Prior to connecting the small dose syringe 8, a protective closure shown generically as 32 closes off the forward end of the tubular coupler. This closure includes a protective skirt 34 that is circumferentially spaced outwardly from the forward portion 22 of the tubular coupler when the closure is assembled to the tubular coupler. Thus, skirt 34 does not touch the tubular coupler so as not to transfer contamination to and from such coupler. The closure is supported on forward end 22 of the coupler by a recessed plug 36 that is tapered to wedgingly fit the internal surface of the coupler's forward end portion 22. A rear portion 38 of plug 36 is recessed from a rear end 40 of skirt 34. Because the skirt's end 40 protrudes beyond the plug's rear end 38, the skirt acts to protect the plug's rear end 38 from contamination. To aid in connecting and disconnecting the closure, a flat handle 42 is provided.
In the sectional view of FIG. 3, the shape of the protective collar is more clearly shown. Here the collar 28 has a pair of flat sections 44 and 46 to prevent the connector from rolling on a flat surface. For improved gripping, the collar 28 also has a series of longitudinal ribs as indicated at 48.
The FIG. 4 view points out the shape of the closure's handle 42 which includes a pair of flat surfaces 50 and 52 for easy gripping.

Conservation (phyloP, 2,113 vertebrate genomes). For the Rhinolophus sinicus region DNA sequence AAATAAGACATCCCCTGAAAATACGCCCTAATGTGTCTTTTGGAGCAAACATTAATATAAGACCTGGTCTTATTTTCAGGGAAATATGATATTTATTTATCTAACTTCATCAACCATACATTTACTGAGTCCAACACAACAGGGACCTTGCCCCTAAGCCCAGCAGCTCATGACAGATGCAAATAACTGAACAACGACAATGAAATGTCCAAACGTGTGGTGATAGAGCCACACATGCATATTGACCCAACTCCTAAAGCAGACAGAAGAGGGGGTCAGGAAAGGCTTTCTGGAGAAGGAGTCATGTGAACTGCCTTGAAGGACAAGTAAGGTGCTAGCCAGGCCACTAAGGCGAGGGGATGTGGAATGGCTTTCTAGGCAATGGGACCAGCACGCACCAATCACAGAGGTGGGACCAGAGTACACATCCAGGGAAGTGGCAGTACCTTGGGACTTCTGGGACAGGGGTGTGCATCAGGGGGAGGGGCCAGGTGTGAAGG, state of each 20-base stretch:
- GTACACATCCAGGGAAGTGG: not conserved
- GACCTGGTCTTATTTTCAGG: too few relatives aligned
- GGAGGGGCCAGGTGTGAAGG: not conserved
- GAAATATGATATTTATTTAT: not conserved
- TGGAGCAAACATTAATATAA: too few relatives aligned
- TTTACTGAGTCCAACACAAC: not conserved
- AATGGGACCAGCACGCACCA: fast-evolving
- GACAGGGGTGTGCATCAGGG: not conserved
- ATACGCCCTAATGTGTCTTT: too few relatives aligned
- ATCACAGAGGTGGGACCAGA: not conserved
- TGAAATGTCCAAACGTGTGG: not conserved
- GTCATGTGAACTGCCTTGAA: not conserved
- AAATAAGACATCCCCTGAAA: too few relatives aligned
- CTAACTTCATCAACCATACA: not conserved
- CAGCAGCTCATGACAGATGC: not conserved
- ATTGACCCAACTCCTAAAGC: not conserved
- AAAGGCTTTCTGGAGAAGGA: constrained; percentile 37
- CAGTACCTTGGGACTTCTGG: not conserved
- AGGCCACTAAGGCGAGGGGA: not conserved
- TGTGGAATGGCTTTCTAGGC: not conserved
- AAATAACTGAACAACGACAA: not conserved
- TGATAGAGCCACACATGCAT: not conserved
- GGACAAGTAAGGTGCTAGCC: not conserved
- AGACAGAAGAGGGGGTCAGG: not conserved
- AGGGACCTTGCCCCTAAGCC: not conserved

In FIG. 5, the connector is shown attached to both a reservoir syringe 54 and a small dose syringe 56. In this FIGURE, a second embodiment of the connector is shown with an optional filter 58. Thus, particulate matter that might be within the large reservoir syringe is filtered out prior to its transfer to the small dose syringe 56. All other aspects of the second embodiment of the connector are the same as in the first embodiment.
This invention has worked very well when the connector is injection molded with the tubular coupler and the protector housing as an integral one-piece unit. Preferably, both the connector and closure are molded of a polypropylene thermoplastic which has a very high drug compatibility.
In the preceding description, specific embodiments have been used to describe this invention. However, it is understood by those skilled in the art that certain modifications can be made to these embodiments without departing from the spririt and scope of the invention.
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|U.S. Classification||604/407, 141/27, 141/2|
|International Classification||A61J1/00, A61J1/20|
|Cooperative Classification||A61J1/2086, A61J1/2096|
|Mar 2, 1987||AS||Assignment|
Owner name: BAXTER TRAVENOL LABORATORIES, INC. A CORP. OF DE
Free format text: MERGER;ASSIGNOR:AMERICAN HOSPITAL SUPPLY CORPORATION INTO;REEL/FRAME:004760/0345
Effective date: 19870126
|Jan 30, 1990||AS||Assignment|
Owner name: BAXTER INTERNATIONAL INC.
Free format text: CHANGE OF NAME;ASSIGNOR:BAXTER TRAVENOL LABORATORIES, INC., A CORP. OF DE;REEL/FRAME:005050/0870
Effective date: 19880518